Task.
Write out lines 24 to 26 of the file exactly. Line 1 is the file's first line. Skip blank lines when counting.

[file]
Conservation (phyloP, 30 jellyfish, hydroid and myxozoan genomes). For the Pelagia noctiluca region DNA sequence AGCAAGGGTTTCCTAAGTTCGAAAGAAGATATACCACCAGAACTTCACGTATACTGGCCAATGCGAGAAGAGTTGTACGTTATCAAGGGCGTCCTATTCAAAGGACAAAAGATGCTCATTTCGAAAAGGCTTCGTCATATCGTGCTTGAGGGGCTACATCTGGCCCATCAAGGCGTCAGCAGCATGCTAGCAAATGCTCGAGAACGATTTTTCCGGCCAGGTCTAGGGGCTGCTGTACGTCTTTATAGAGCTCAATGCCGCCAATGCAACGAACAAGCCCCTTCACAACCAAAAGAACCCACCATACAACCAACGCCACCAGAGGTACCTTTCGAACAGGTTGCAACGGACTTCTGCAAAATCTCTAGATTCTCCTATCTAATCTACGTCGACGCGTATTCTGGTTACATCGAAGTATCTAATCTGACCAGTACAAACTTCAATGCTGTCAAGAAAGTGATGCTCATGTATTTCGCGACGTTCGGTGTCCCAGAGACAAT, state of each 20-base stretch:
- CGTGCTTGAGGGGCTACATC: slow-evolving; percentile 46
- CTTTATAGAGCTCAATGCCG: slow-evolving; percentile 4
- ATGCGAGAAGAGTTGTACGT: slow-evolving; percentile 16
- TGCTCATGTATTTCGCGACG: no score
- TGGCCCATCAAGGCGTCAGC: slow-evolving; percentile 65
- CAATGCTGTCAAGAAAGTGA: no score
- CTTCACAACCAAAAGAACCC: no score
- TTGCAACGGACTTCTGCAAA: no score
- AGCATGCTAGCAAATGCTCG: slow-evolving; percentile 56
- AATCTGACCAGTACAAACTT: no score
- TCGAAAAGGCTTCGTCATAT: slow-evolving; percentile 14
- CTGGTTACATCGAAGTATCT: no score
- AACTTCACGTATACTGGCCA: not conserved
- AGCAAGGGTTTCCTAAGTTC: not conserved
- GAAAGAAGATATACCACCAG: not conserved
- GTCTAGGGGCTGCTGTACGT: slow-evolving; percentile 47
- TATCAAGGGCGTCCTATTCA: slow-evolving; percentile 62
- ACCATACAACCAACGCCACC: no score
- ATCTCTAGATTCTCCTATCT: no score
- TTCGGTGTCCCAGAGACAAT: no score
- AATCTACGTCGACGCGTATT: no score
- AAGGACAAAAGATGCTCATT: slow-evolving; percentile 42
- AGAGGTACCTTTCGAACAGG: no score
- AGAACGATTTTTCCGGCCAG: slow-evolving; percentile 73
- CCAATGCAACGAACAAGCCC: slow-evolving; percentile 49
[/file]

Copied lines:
- AGAGGTACCTTTCGAACAGG: no score
- AGAACGATTTTTCCGGCCAG: slow-evolving; percentile 73
- CCAATGCAACGAACAAGCCC: slow-evolving; percentile 49